The world’s top economies have allocated $ 189 billion in epidemiological recovery funds in support of fossil fuels, despite government commitments to “rebuild green” and reduce carbon emissions.
From January 2020 to March this year, the G20 countries accounted for more than half of the $ 372bn spent on energy production and consumer activities for coal, oil and gas. Research from Terfund, A development charity, supported by two separate think-tanks.
Most of the money was transferred without any claim from the companies that helped reduce the carbon footprint “no strings attached”.
“The post-Covid economic recovery is a huge opportunity to accelerate the transition to a green economy,” said Rich Gower, a senior associate at TearFund. “Right now, the G7 isn’t taking that opportunity.”
The report includes epidemic lifelines The German government’s € 9 billion airline Lufthansa has been bailed out And িয়ন 10 billion in U.S. government assistance for airports.
Towards a nearly 7 147 billion clean energy project, such as tax incentives in Italy, people are encouraged to make their homes more efficient.
The G7 countries represent a quarter of global carbon emissions, although only 10 percent of the world’s population.
The government has raised their green commitments this year ahead of the UN climate change conference known as COP26 in Glasgow in November. More ambitious emissions reduction plans have come along with the promise of injecting money into the development of new green jobs and industries.
In May, The G7 countries have pledged to cut off all new funding for overseas coal projects Towards the end of this year and making an “accelerated effort” to limit global warming to 1.5C compared to the pre-industrial period.
Tearfund’s research, however, found that so far most of the recovery costs have been at odds with plans to adopt cleaner sources of energy.
In a separate report released on Wednesday, the International Atomic Energy Agency (IAEA) said that approval for coal-fired power plants increased by 2020, driven by projects in China and several other Asian countries.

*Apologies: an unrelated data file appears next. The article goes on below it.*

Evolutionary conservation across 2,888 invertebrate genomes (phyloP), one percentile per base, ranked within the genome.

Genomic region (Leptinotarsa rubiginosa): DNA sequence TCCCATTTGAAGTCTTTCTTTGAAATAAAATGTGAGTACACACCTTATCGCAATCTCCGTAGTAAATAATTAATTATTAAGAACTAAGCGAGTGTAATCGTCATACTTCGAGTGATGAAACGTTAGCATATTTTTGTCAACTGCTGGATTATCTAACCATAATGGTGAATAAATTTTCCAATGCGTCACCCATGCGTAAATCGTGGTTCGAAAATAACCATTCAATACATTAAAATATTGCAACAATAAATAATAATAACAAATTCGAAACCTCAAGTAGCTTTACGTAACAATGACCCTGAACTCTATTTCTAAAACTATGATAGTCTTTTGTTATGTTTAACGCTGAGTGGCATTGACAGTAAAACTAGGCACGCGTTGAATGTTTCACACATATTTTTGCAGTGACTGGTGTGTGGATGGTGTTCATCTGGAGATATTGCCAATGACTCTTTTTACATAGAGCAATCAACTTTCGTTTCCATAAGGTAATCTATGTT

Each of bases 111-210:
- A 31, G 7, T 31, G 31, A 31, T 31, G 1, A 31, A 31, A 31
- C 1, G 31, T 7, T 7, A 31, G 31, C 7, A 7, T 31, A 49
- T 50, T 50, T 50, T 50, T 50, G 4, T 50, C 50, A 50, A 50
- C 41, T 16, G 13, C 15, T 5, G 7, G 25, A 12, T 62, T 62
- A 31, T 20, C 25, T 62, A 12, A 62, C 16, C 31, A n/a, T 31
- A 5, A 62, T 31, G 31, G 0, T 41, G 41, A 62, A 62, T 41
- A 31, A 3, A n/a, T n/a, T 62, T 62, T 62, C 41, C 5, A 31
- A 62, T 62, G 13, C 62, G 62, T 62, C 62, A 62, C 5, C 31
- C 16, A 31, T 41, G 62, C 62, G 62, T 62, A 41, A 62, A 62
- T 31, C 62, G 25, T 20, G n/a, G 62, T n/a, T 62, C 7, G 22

Investment in the flowing oil and gas industry is expected to grow by about 6 percent this year, but the crisis will remain below pre-crisis levels, the IEA said.
IAEA Executive Director Fatih Biral said, “The government needs to go beyond promising to take concrete steps to accelerate investment in clean energy solutions available in the market and to encourage innovation in technology at an early stage.”
The governments of Australia, India, Korea and South Africa – guests at the G7 summit – have supported the expansion of coal production financially or through policy measures since January 2020, according to TearFund.
The researchers recommended that the G7 adopt a “do no harm” policy for all expenditures, including the attachment of a “green string” for any support for fossil fuel intensive sectors and the termination of public funding for coal, oil and gas production.
The G7 should also urge development banks to limit their activities to 1.5 degrees of global warming as well as to align their activities, the report said.
“Every penny is important,” Gower said. Spending today for dirty energy “makes fossil fuels sustainable in the future”.